1. Fortunately, the circulation of such pieces is limited. But they do circulate among a certain section of those whom we might call ‘formers of public opinion’. One report doesn’t matter. But we’re getting a constant drip, drip, drip of them, and elements of what they say leak into public discourse, turning it in a more extreme direction. So one can’t ignore them entirely, I fear.

      Liked by 3 people

      1. Exactly. What percentage of this article do you think is based on concepts that were earlier formulated in papers published by, say, the Atlantic Council? Even the language sounds eerily familiar. The growth of group-think in semi-academic scholarship financed by highly partisan, self-interested financial sources is becoming a major problem. Who is doing the weaponizing here? The logo used by Ms. Smagliy asserting that free speech reigns in Washington D.C. is particularly unscholarly. Not many years ago a Princeton study concluded that popular opinion had a significant effect on less than 1% of legislation passed by the US Congress. As a US citizen, I hope that in the future Ms. Smagliy will contribute to independent and objective world scholarship by doing some “in-depth analysis” of US “authoritarianism, kleptocracy and corrupt practices.” It is a huge, high-tech, highly developed, cutting-edge field, Ms. Smagliy. The more dedicated scholars the merrier.

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      2. “As a US citizen, I hope that in the future Ms. Smagliy will contribute to independent and objective world scholarship by doing some “in-depth analysis” of US “authoritarianism, kleptocracy and corrupt practices.” It is a huge, high-tech, highly developed, cutting-edge field, Ms. Smagliy.”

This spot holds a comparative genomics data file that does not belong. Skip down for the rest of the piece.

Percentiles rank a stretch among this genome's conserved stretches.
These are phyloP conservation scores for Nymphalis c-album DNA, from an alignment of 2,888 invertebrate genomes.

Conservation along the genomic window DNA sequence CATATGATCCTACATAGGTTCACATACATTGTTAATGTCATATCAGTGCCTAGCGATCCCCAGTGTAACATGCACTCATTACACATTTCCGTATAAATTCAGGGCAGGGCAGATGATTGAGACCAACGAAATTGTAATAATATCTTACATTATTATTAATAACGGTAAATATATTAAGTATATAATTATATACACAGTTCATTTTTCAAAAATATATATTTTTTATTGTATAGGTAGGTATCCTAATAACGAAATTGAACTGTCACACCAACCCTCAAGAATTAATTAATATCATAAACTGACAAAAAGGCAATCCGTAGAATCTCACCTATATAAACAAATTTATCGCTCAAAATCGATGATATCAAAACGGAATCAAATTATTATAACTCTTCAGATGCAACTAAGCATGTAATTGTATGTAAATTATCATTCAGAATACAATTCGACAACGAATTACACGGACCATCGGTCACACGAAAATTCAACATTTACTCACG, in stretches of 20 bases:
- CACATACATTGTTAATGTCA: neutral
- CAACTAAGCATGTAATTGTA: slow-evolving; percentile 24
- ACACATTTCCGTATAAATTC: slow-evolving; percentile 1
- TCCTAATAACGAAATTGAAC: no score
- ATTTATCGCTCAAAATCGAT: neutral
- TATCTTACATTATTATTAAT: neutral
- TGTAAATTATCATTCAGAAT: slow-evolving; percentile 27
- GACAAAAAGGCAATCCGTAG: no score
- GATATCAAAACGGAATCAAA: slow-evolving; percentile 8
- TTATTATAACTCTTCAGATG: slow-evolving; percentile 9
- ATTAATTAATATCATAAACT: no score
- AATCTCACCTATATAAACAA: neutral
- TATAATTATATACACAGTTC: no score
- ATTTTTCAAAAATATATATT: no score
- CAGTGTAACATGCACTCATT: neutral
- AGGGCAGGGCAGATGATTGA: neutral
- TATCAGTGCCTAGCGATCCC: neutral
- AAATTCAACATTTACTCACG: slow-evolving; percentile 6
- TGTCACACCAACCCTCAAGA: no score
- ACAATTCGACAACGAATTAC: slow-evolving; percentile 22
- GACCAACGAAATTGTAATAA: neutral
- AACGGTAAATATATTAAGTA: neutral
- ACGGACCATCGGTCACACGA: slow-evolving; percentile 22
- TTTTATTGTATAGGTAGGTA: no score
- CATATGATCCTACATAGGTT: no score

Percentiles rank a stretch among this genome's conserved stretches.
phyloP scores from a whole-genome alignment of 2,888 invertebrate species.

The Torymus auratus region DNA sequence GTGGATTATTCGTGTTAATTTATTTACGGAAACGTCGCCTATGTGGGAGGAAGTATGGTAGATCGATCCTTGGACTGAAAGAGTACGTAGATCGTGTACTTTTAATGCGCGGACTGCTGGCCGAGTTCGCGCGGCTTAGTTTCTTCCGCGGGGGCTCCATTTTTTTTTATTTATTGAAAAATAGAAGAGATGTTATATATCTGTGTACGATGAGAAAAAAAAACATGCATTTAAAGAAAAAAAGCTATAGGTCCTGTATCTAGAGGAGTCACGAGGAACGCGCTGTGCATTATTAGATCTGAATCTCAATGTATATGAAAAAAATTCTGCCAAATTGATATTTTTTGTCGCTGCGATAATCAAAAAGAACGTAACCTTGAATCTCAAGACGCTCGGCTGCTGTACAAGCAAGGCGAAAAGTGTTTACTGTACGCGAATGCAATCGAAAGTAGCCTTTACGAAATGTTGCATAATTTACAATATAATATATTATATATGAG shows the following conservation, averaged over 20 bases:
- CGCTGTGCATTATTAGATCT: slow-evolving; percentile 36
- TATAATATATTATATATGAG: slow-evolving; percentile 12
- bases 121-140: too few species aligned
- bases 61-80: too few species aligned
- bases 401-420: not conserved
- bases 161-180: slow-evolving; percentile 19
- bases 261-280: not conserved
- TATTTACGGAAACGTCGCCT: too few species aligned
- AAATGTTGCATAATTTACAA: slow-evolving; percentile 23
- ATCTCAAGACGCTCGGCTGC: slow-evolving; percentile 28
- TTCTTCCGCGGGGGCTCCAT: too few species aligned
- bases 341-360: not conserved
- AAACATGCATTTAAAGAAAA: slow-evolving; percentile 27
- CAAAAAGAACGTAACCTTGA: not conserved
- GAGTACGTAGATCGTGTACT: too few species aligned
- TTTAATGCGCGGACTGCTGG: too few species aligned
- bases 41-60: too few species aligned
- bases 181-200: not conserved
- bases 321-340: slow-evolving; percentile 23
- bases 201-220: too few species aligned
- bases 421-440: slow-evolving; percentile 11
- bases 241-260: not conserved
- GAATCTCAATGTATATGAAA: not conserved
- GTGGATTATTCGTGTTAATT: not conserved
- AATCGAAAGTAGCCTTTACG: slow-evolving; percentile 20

I LOLed. Parataxual, sir, can you answer a couple of questions?

        1) Are you okay with the principle when any moneyed person/group of persons can willy-nilly lobby the society/government to do their bidding via what passes for the scholarship?

        2) Are you okay with the fact, that most of the academia is vulnerable to those who hold the purse strings, and, therefore, can fire undesirable academicians at will?

        3) If you answer “no” to either of the above, what are you suggestions to change the situation for the better?

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      3. I think it’d make sense to view these pieces as ‘product’, manufactured to fill demand. As long as demand is there, it’ll continue. The establishment, neocon establishment, emerged there since the 90s (call it the “deep state”, if you prefer), generates this demand.

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      4. Excellent points Paul. Demonising and dehumanising a community, country or religion requires people to know nothing about the target, ignorance is essential . If people learn about the target and begin to see them as fellow humans, with history, art, literature and ideas then demonisation fails. There is fertile ground in the west for Russophobia which has very deep historical roots, which reports such as this play to. Dehumanisation of a target group is also a way of externalising a society’s internal problems. For example US liberals cannot believe that people voted for Trump, hence so called Russian meddling, ditto Brexit and many other problems.

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      5. They land on long lists in appendices to prove something, sometimes without being on the subject of those lists. But when inquiring minds look at it, suddenly the mountain of evidence works as proof.

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    2. Paratextual asks: ‘What percentage of this article do you think is based on concepts that were earlier formulated in papers published by, say, the Atlantic Council?’ As it happens, the blurb about the author says that among the outlets she writes for is ‘the Atlantic Council’s blog Ukraine Alert’. A list of 4 ‘editors’ shows that three of them, Ariana Gic, Monika Richter, and Roman Sohn, are also associated with the Atlantic Council. So the similarities you notice are not coincidental.

      Liked by 1 person